A favourite ristorante of mine served a similar bruschetta, with cambozola, black olives, and a touch of balsamic reduction. Sublime.
  • FX's answer→ You can do your own bruschetta with whatever fine ingredients you have around the kitchen!

I like the idea of getting guests to participate in their own manipulation via the walnut cracking...the blue might be a tough too strong for me, but perhaps some creamy camberzola would do the trick....

  • FX's answer→ Johnny, this particular blue cheese has very muted flavors, nothing like Roquefort. You can definitely use an even softer blue cheese since there are no other strong flavors to stand up to in this dish.

Oh this is so perfect for the season and what great flavor pairings. I love your still life shots of the pear and walnuts! I just borrowed a bunch of off-camera lighting and equipment and have been playing around it. I will never go back!
  • FX's answer→ Angela, glad you decided to move on with the lighting! You should subscribe to the Flickr group called Strobist and use some large shoot through umbrella, they go for about 25$ nowadays, great stuff!

This combo is always a winner.
  • FX's answer→ Indeed!

  • #19
  • Comment by Helena
Mmm ... yum. I've had a cheese pear walnut without the bread, and the bruschetta I've had (Italian versions I've tried anyway) always featured tomatoes.

Great to know cheese pear walnut go well together with bread. I never thought of that. I guess sometimes, I don't dissect or think about the base ingredients behind what I'm served when I eat out.
  • FX's answer→ Helena, there are as many bruschette as there are cooks. The common southern ones are made with olive oil, fresh tomatoes and oregano, but in the North they are often garnished with melted cheese.

  • #21
  • Comment by WanderingTaoist
Great combination. I love it with honey on top, the only small problem is that the honey usually drips off the bruschetta. Any solutions to this, anyone? Thanks for the yummy photos, FX.
  • FX's answer→ You certainly seem to dig earthly pleasures for a taoist, albeit a wandering one! There are many sorts of honey under the sky, usually the one used with such dishes would be the very soft Acacia. It is very liquid but if you try another less soft honey it might work better.

  • #23
  • Comment by Jutta
What gorgeous pictures! Definitely will try this yummy combination. Please tell me where I can get that nutcracker.
  • FX's answer→ Jutta, I bought it in Cologne from a cookery store where I spent the better part of the afternoon.

So, Francois, how many takes did you do before you got that PERFECT shot of the nutcracker ball hitting the walnut? :)
  • FX's answer→ Well Traci, in fact I got this one from the get go. The timing between dropping the ball to shutter release seemed well in sync for some reason. Unfortunately I did not have enough light to be able to increase the shutter speed, which would have resulted in a clearer picture of the steel ball complete with reflections, and maybe little fragments of walnuts exploding. I'd need to work with a high-speed sync box and in a dark room with a flash to get this. Will try soon!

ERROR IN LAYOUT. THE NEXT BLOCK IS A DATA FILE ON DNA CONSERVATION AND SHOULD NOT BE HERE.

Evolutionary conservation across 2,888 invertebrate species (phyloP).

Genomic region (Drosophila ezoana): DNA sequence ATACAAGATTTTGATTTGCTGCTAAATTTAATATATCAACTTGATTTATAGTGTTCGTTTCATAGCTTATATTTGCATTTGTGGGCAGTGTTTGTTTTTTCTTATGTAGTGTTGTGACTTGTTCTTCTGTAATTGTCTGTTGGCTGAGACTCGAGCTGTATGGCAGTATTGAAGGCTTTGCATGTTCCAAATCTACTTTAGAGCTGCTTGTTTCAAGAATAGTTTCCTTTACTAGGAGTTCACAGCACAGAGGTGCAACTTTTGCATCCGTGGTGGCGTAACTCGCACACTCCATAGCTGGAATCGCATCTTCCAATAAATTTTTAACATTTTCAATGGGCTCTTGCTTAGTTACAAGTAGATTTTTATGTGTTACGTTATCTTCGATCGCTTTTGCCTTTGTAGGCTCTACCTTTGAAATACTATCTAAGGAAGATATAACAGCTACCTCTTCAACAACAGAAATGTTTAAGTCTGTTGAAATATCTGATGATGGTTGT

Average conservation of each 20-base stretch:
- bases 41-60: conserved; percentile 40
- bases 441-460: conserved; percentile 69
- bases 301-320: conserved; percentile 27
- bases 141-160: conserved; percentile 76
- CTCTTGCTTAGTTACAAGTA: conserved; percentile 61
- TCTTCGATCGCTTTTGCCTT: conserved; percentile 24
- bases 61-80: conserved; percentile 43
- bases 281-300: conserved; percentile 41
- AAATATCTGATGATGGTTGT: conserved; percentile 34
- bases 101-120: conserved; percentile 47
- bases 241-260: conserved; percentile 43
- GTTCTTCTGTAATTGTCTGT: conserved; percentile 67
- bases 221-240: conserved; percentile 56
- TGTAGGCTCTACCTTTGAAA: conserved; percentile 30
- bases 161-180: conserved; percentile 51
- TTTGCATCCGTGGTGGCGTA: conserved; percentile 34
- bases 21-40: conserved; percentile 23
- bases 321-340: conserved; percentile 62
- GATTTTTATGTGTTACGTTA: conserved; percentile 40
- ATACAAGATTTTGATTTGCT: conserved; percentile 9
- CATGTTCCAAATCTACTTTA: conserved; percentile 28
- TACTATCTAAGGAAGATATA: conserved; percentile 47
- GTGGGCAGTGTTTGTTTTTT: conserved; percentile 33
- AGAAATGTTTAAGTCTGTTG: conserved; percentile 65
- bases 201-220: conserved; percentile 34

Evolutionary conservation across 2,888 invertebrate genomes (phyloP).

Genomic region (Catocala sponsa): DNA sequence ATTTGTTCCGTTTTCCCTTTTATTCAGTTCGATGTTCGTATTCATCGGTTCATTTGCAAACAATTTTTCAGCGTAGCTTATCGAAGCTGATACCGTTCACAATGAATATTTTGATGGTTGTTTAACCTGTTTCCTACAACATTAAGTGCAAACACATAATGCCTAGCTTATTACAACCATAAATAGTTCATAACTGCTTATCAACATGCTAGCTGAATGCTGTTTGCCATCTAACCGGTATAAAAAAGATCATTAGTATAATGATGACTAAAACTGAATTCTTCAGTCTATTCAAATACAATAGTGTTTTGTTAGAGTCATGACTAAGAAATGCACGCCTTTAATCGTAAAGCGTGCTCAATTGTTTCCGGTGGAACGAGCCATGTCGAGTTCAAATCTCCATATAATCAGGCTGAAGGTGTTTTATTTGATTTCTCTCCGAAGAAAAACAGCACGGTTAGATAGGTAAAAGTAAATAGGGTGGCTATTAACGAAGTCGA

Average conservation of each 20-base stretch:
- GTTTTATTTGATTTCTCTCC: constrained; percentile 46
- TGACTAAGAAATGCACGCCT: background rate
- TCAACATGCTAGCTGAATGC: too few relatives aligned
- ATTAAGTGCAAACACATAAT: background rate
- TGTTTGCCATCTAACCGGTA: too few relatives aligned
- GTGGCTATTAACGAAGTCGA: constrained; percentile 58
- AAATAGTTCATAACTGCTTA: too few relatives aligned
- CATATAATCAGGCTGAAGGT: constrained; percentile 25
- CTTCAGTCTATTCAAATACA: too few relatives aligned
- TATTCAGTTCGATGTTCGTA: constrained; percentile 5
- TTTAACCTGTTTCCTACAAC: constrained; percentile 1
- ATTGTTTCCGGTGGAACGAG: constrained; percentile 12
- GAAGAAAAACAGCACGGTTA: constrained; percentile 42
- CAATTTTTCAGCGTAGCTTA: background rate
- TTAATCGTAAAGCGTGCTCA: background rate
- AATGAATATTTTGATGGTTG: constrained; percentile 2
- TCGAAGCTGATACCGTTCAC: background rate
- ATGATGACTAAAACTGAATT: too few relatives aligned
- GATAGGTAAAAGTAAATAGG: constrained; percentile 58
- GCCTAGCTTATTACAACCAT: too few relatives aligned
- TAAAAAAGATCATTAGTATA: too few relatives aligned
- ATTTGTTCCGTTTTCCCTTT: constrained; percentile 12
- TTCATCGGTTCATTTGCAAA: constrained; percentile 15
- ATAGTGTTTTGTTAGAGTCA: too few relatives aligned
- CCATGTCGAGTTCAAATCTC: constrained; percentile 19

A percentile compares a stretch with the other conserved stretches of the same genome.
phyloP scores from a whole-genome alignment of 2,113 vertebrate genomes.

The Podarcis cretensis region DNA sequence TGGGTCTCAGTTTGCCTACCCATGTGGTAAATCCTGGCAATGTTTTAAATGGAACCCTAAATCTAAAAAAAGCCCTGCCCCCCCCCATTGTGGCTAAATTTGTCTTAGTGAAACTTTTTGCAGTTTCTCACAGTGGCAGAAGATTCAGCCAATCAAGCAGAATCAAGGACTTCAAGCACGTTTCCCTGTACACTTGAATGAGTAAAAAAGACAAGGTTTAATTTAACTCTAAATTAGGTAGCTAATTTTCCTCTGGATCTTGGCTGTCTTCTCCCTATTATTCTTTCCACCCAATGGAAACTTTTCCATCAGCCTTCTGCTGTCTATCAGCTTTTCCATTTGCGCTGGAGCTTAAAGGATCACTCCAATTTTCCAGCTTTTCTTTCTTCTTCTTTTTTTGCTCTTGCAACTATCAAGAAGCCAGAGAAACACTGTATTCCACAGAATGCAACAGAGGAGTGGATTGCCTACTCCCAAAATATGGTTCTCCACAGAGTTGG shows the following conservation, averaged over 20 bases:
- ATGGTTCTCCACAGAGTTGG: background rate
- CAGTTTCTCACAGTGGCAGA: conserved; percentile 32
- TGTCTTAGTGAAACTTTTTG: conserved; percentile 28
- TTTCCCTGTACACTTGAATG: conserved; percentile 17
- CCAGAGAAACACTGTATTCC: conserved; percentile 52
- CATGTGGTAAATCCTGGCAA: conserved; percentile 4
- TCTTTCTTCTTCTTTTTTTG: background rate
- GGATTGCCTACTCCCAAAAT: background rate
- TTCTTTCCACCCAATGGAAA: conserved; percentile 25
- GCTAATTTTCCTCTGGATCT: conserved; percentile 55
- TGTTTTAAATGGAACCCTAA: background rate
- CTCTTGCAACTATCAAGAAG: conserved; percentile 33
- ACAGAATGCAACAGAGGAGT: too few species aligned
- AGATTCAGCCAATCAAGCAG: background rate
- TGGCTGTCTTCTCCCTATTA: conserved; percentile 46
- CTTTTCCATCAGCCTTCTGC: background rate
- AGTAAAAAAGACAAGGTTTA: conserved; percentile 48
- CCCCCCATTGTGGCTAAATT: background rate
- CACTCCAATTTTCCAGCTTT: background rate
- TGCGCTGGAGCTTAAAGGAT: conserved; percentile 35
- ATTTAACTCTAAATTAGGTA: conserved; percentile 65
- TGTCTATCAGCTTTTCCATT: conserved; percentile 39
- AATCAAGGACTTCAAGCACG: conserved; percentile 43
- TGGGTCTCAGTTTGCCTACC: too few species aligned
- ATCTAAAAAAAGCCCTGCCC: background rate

• #27
  • Comment by maria
I love your website, recipes, experiences, etc.  Your photography is great as well, but there are times when your shots are repetitive and superfluous.  For example: one photo of a walnut being cracked would be enough.
  • FX's answer→ Maria (or Lina), wow, for one extra picture I get a nasty comment. Let's see. I start from about 600 pictures for one article, then select about 50 for the article. Finally about 30 make it to the finished article. In this article I have only 17 pictures on one page. Sure, the two pictures of the walnut cracker look similar, but I'd have a rather long paragraph should I have eliminated #8. Yes it could have been omitted and not hurt the story, but you make it sound like most of my articles are long-winded and visually pleonastic. Is that really so?

I love the pictures that you have for your site, and you just can never have too many pictures of a cool nutcracker. I love that you captured the essence of the bruscetta as well, while you were photographing it after you had cut it. You had crumbs all over the table, which makes me feel as if it were an authentic Italian preparation. Indeed, something is wrong with your fare if there are not a thousand small little breadcrumbs all over after you have started your first round in antipasti. That is what Nona said so, at least.
  • FX's answer→ Jason indeed proper bruschetta should be so crumbly that as you bite it should explode in a thousand crumbles!

  • #31
  • Comment by Laura D.
I like ALL your photos, FX.  And I like that word, "pleonastic."  I'm a proofreader, but I had to get my dictionary out for that one!
  • FX's answer→ Laura, thanks for your support! I have to eliminate so many nice pictures to avoid repetition that it feels like cutting my little fingers over and over again. So when some person creeps out of the woodwork to say that there is one too much, I wonder if the nitpicking does not hide something else.

  • #33
  • Comment by Charlie
Hey! You do fantastic work with this website, so don't let silly comments get you down. Thank you for all your efforts.
  • FX's answer→ Charlie, no problem, such comments say more about the person that makes them than about their subject I guess!

  • #35
  • Comment by Kimberly in Medford, NJ
Wow!  This was outstanding.  I used Stilton and we drank a bottle of Eroica 2006 Riesling Columbia Valley Washington State.  My palate sure appreciates your genius.  
  • FX's answer→ Kimberly, thanks for trying this and glad it worked for you!

  • #37
  • Comment by Meramarina
Well, FX, I enjoyed your smashing photos, and personally, I'd love to play with such a device.  It seems to be a little bit like having your own personal, low-tech particle collider, to be used in the creation of new, fresh and delicious states of matter! Of course, one inconvenience might be cleaning up all those fundamental but not-so-fun nutshell particles. I hope your guests help!
As for the recipe, my impressions were:  "Huh?" then  "Hmmm . . . " and then "Mmmmm!!!"  Somehow, the pear slices on top make the flavor combination very interesting;  the result must be sweet, tart and crunchy all at once, nutty and nice.

MORE photos, please!  Even office equipment loves them.  I forgot to switch to text-only for printing, and the printer ate the paper.  It had good taste, at least!

Best regards from New Jersey, USA